It is likely no accident that women across the country have found themselves defecting to more traditional family arrangements in the last 20 months. Despite their numerous adverse effects, Covid lockdowns forced many to rethink their priorities. Many women found that working 9-to-5 in a cubicle wasn’t as fulfilling as they were once told.
“Nearly 3 million U.S. women have dropped out of the labor force in the past year,” one CBS News headline reads. While many of these women may have been furloughed or laid off due to the economic devastation wrought by the lockdowns, others likely reconnected with their children and husbands while working from home and found that this was, after all, quite fulfilling, despite having been told this would turn them into hopeless tools of the patriarchy.
“Cottagecore” also took off during the pandemic lockdowns. The internet-trendy word describes an aesthetic marked by, among other things, long floral dresses reminiscent of a more simple, self-sustaining lifestyle. Cottagecore has become surprisingly popular in our feminism-steeped culture. As Elle Reynolds wrote at the Federalist earlier this year, “Worlds away from Hillary Clinton’s pantsuits or Kamala Harris’ Converse, this fashion trend runs toward feminine tropes that have been mocked as outdated.”
Taylor Swift’s albums folklore and evermore, released, respectively, in July and December of 2020, also manifested this cottagecore aesthetic. Like her fans, Swift seemed able to step away from the hustle and bustle of modern commercial life during the early days of the pandemic and reflect on what she really loved. Swift said of folklore, upon its release, “In isolation, my imagination has run wild and this album is the result, a collection of songs and stories that flowed like a stream of consciousness.”
And when Swift allowed her imagination to run wild, what came out was something which, surprisingly for Swift, appeared quite traditionally feminine. The back cover of the album featured Swift with her hair braided into low buns reminiscent of American girl dolls, as she donned long flowing dresses and stepped out into the woods. For Swift’s live performance of “august” at the Grammys, the singer wore a head-to-toe floral gown with hardly an inch of extra skin showing. Similarly, the artwork for evermore depicted Swift with her long hair in a loose French braid. This Taylor was a far cry from the libertine Swift we saw in the music video for “Are You Ready for It” or “Look What You Made Me Do” off her 2017 album Reputation.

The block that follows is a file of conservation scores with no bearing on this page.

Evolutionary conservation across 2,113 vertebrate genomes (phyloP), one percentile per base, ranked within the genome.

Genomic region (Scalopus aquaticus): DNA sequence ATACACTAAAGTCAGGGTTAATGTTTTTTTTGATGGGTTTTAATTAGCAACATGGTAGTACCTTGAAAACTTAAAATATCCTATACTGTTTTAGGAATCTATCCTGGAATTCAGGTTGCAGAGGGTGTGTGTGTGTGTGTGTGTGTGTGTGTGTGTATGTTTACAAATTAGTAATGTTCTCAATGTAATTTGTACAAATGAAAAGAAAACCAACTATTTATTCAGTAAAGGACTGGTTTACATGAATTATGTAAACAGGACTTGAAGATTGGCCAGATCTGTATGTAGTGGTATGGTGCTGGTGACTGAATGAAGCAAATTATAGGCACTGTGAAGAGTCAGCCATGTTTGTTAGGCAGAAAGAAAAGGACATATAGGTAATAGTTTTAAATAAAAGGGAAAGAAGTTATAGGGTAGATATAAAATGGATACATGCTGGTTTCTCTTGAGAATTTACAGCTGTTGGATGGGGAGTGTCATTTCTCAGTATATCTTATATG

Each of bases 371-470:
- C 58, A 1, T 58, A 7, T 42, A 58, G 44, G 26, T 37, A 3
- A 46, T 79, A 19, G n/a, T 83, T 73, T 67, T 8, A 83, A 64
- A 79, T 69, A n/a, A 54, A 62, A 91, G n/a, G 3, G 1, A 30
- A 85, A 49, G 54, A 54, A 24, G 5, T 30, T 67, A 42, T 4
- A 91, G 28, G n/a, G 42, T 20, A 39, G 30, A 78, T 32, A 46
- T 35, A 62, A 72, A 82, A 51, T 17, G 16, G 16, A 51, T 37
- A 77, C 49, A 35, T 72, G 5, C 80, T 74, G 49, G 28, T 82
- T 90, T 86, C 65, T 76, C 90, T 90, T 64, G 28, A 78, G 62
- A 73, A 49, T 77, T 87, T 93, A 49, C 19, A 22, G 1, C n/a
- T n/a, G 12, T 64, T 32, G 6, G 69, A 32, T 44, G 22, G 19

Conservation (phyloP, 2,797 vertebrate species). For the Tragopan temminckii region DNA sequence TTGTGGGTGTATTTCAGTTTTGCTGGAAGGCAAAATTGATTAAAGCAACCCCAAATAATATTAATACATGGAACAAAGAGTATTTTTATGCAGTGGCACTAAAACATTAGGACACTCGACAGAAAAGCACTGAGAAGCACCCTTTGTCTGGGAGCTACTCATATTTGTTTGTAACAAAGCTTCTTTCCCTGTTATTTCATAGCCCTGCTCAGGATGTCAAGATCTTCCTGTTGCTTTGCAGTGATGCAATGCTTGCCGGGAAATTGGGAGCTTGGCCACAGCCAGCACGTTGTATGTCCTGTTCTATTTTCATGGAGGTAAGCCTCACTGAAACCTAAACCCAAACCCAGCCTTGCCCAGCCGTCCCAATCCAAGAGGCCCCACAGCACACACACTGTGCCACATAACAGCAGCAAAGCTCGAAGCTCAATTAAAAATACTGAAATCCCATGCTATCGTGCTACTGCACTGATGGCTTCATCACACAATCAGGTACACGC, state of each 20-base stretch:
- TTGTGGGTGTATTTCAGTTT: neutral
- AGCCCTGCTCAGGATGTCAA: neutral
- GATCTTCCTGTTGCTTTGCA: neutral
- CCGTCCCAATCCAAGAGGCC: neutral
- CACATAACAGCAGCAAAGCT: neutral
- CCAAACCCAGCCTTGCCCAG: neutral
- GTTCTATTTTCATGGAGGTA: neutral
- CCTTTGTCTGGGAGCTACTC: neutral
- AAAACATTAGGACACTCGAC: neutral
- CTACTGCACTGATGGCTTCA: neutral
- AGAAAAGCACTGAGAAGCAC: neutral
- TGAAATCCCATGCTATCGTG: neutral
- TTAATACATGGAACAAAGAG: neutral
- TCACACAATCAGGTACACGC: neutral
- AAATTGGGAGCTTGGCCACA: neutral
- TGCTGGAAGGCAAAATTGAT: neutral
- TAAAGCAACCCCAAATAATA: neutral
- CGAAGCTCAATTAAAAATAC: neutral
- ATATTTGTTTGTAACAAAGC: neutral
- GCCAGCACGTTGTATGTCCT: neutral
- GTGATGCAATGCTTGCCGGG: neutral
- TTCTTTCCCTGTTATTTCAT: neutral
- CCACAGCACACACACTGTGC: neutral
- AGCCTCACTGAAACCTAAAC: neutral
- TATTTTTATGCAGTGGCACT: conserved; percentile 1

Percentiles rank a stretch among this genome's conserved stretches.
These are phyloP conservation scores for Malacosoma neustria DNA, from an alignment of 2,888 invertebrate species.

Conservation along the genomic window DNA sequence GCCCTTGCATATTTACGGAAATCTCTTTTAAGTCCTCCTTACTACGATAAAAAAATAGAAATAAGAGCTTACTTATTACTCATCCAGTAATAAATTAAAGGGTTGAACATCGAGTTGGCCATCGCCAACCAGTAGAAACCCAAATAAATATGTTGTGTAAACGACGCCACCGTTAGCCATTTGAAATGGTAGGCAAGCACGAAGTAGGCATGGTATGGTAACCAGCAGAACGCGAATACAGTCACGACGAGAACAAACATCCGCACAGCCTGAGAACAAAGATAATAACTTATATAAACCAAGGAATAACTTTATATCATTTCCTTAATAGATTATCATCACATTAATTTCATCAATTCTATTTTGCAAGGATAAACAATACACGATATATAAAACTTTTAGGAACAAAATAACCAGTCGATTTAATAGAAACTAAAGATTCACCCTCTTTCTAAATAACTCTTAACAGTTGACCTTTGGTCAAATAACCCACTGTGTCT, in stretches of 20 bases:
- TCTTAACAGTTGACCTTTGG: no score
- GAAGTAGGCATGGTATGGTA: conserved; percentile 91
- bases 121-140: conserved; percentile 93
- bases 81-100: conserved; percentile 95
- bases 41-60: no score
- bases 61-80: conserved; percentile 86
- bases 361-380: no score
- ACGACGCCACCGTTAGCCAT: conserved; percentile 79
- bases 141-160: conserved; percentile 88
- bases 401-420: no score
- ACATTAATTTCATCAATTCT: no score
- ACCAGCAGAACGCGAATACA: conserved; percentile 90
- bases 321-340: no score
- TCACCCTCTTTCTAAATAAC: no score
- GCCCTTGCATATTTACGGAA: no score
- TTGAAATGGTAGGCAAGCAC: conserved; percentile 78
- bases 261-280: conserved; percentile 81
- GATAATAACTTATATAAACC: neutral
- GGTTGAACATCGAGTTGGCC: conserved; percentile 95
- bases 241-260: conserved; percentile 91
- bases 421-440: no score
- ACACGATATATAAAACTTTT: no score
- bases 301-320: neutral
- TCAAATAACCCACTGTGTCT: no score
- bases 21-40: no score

Now the singer-songwriter is re-releasing improved and updated versions of her old albums, with her 2012 album Red re-released earlier this month. Swift hasn’t returned to her Reputation era dripping sexuality, at least not yet, and it’s possible the aesthetic of folklore and evermore, as well as some of her earlier albums, is here to stay. Regardless, Swift’s, and by extension her fans’s, relationship with femininity is worth exploring.
Swift’s flirtation with the softer side of femininity obviously clashes with her earned reputation as a feminist icon, but the traditional notes of her music have long been hard to miss. Long before folklore and evermore, many of Taylor’s songs were far from claiming casual sex and serial monogamy as fun, if not empowering. In “Love Story,” the song’s female protagonist cries out for “Romeo” to “save me” and the song ends with him proposing marriage to her, after asking her father’s permission.
Several of Taylor’s most gut-wrenching breakup ballads mourn the loss of innocence they represented for the often-autobiographical songwriter. This, even as Swift herself espouses an ideology that says women can, and should, have numerous sexual partners with little to no emotional involvement.
When Swift shot into fame at 17 years old, her music, lyrics, and style followed that of early 2000’s country music. Usually wearing playful dresses with golden curls grown long, Swift strummed to songs about heartbreak in small towns and high school crushes. After disastrous relationships with Hollywood stars several years her senior—famously, Jake Gyllenhaal and John Mayer, among others—Swift shifted to a more rebellious, promiscuous, and politically activist overtone, with albums such as 1989, Reputation, and Lover.
But in her two 2020 albums, Swift ditches her vengeful tell-all lyrics about past lovers for circumspect reflection on such failed relationships. Where “Blank Space” glorified female promiscuity (“Grab your passport and my hand/I can make the bad guys good for a weekend”) one song on evermore tells the story of a young woman who dreams of marrying and having ten children with her boyfriend. In contrast with “willow,” Swift’s “The Man” sounds almost forced. How could the same woman who sings, “I’m so sick of running as fast as I can/Wondering if I’d get there quicker/If I was a man,” also sing, “Wherever you stray/I follow/I’m begging for you to take my hand/Wreck my plans/That’s my man.”
While it is, of course, impossible to ascertain and erroneous to assume that Swift is at all personally “conservative,” in any meaningful sense of the word, her popularity amongst women makes her lately traditional aesthetic and lyrics worth noting.
It’s as if Swift and many of her female fans are too busy convincing themselves of a certain vision of “powerful” womanhood to have truly noticed how much they really yearn for a more traditional femininity. One can only hope that Taylor’s dalliance with tradition is here to stay, and that her female fans realize that making “the bad guys good for a weekend” pales in comparison to settling down with your own Romeo. After all, in the latter case, “You’ll never have to be alone.”
Sarah Weaveris a graduate student studying politics at Hillsdale College. She has been published at National Review, the Federalist, and the American Spectator. Follow her on Twitter @SarahHopeWeaver.